All three of the aforementioned trades have used momentum to opportunistically time entry points to increase or decrease credit risk. The trade below demonstrates that momentum is also useful in timing bets on another key component of fixed income returns: interest rates.
While this momentum strategy has not outperformed on an absolute basis over the entirety of the 40-year sample period, the momentum switching strategy has produced alpha. The average annual return of the momentum strategy is only 0.15% lower than the long Treasury-only strategy, while exhibiting only about three-quarters of the volatility.
As I wrote recently, the long end of the Treasury curve is a tough place to invest given ultra low expected real returns and trailing volatility that mirrors that of the S&P 500 (SPY). In April, the long end of the curve led the Treasury rally as several weak economic data points, both domestically and in Europe, coupled with aggressive monetary accommodation from Japan that sparked the belief that money would rotate from long JGB's to long Treasuries saw a sharp rally for the long Treasury index. This momentum strategy, which owned intermediate Treasuries given their relative outperformance in March, missed this trade, marking the largest underperformance of this momentum strategy in nineteen months. The momentum signal that long duration bonds would outperform in May due to April's outperformance led to even greater underperformance for this strategy as the long duration index returned a brutal -6.24%.
While the strength of these momentum strategies is typically the ability to miss big down moves, the -6.24% return for long Treasuries was the second worst absolute performance for this index dating to 1973. Momentum would suggest holding the intermediate portion of the curve in June, but given how this trade has been whipsawed by changes in market perception about the duration of quantitative easing it may be losing its efficacy in communicating bond duration positioning.
While April was an interesting month for fixed income returns as both corporate credit spreads and Treasuries rallied, May was even more notable given the sharp move in Treasury yields on concerns that the Federal Reserve could begin tapering its monetary accommodation. The Treasury/HY trade has been a markedly consistent indicator of outperformance, and continues to favor below investment grade bonds. Within the below investment grade universe, CCCs are again favored for the seventh straight month, although this rating cohort's outperformance versus BBs was a function of the higher interest rate sensitivity of the higher quality BB-rated cohort in May.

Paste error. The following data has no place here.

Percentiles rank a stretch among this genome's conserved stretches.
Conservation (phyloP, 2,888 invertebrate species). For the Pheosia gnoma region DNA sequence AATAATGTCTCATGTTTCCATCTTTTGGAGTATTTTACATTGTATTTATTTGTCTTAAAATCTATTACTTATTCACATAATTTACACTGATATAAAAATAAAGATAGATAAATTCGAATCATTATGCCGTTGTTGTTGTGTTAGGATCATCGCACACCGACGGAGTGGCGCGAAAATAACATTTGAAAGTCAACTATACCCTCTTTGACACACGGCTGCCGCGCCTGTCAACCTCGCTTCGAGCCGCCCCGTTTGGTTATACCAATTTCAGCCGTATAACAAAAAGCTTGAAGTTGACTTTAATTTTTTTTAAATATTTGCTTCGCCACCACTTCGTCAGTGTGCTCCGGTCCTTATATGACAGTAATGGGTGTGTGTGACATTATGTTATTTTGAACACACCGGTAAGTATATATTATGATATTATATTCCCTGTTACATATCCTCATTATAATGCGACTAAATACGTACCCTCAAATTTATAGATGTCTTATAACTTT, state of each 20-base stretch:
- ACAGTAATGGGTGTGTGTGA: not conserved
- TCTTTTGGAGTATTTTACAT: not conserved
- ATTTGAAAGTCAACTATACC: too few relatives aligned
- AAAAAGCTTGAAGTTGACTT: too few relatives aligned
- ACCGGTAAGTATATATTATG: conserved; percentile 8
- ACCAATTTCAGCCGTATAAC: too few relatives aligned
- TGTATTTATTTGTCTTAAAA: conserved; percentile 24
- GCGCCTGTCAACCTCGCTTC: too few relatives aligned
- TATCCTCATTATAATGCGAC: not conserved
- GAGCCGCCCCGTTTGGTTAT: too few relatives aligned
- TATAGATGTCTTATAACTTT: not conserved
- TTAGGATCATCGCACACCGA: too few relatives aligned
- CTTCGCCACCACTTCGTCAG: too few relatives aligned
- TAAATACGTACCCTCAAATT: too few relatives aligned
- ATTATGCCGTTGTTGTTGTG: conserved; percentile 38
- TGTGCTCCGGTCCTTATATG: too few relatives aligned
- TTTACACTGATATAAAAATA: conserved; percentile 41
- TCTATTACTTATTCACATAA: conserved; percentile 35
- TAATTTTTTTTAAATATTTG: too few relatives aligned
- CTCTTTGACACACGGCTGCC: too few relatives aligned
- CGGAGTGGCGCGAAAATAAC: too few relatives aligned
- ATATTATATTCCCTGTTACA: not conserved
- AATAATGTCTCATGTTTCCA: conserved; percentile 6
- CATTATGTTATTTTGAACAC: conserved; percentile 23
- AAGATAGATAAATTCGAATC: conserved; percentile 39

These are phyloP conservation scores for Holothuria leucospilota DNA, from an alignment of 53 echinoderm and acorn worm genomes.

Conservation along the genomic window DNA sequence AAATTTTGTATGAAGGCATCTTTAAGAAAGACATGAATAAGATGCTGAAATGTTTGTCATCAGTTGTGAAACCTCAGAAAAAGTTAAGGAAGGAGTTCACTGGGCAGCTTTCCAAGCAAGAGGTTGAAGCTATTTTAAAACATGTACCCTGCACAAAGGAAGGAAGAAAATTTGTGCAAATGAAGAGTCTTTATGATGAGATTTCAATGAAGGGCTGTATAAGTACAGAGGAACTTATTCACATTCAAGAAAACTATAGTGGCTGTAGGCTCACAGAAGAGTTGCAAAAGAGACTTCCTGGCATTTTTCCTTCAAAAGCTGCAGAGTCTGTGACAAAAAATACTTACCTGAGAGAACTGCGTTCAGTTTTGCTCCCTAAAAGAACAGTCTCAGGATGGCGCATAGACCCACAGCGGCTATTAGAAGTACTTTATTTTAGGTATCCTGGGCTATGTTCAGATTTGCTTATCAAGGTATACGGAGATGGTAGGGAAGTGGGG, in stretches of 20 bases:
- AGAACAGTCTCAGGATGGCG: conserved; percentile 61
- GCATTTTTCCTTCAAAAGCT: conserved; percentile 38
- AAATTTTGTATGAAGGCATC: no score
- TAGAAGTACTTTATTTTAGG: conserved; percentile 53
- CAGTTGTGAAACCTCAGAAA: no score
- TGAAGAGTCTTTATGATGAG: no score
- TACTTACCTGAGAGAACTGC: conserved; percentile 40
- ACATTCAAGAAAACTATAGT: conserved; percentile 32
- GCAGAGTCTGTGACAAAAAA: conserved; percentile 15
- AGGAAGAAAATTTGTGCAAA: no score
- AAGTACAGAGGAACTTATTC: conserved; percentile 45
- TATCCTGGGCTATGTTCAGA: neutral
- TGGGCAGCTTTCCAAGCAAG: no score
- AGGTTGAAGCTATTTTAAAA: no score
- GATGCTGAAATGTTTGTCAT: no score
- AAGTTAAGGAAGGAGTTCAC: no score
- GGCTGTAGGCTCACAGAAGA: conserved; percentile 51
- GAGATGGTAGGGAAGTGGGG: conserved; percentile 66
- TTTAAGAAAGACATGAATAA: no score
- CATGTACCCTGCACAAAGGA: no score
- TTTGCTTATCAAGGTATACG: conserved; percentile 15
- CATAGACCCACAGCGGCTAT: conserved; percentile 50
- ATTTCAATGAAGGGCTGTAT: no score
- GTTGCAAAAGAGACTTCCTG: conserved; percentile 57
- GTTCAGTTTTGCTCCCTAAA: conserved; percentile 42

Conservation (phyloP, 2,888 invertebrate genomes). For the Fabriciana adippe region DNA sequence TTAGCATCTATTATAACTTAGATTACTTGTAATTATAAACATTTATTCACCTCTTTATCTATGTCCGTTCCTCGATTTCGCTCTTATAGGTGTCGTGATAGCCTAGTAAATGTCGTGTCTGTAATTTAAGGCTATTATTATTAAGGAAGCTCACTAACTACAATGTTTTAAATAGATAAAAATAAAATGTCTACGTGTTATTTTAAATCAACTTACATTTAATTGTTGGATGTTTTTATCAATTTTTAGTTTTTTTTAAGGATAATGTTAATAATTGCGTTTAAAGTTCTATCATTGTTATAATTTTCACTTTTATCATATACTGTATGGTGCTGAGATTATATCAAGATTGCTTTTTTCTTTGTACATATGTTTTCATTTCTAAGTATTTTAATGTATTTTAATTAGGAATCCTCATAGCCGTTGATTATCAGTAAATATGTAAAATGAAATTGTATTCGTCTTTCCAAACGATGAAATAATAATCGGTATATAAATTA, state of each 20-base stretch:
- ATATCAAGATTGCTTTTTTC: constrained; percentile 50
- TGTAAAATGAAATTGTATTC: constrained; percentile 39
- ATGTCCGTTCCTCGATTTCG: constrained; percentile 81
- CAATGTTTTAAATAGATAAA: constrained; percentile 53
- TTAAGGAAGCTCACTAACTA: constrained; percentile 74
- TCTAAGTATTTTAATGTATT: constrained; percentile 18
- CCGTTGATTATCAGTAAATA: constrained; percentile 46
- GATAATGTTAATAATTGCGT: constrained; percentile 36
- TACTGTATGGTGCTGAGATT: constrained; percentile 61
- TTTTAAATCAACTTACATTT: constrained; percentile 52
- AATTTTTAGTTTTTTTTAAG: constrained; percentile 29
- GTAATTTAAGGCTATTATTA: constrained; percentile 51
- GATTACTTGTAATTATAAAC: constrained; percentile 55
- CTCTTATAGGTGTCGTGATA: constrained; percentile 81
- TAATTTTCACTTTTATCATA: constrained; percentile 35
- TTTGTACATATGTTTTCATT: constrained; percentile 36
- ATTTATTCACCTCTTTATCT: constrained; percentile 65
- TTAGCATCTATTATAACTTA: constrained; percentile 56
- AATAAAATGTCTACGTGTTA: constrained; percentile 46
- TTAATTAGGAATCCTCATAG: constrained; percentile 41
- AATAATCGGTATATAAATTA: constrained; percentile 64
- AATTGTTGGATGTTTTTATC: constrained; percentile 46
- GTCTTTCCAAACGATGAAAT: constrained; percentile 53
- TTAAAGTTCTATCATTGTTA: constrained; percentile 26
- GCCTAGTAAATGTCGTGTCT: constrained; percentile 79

These two trades traditionally signal a "risk-on" attitude for global markets, but the best portfolio positioning in May was simply avoiding long duration Treasuries and agency mortgage backed securities, the traditional flight-to-quality instrument of choice. I would continue to bias towards high yield relative to investment grade corporate bonds and Treasuries given the carry advantage and likelihood for modest further spread compression in the highest spread assets given the likelihood of continued monetary accommodation and the continuation of a low default rate environment. As we have seen, credit spreads were able to absorb a portion of the rate move we saw in May. While we were discussing record sub-5% yields in early May, the asset class is now offering more palatable yields (5.71% yield-to-worst at month-end), and will probably recapture some of the retail outflows seen at the end of the month. Monetary policy has pushed investors further out the risk curve for palatable yields, and Seeking Alpha readers can use these momentum strategies as a tool to help time a tactical shift into fixed income asset classes with lower credit risk in future periods.
As always, I appreciate reader feedback and will attempt to incorporate reader ideas into next month's edition. I am also contemporaneously authoring on momentum strategies between fixed income and equity classes, for readers examining when to allocate away from fixed income, and within various classes of equity securities. Look for June updates to these articles in the coming days.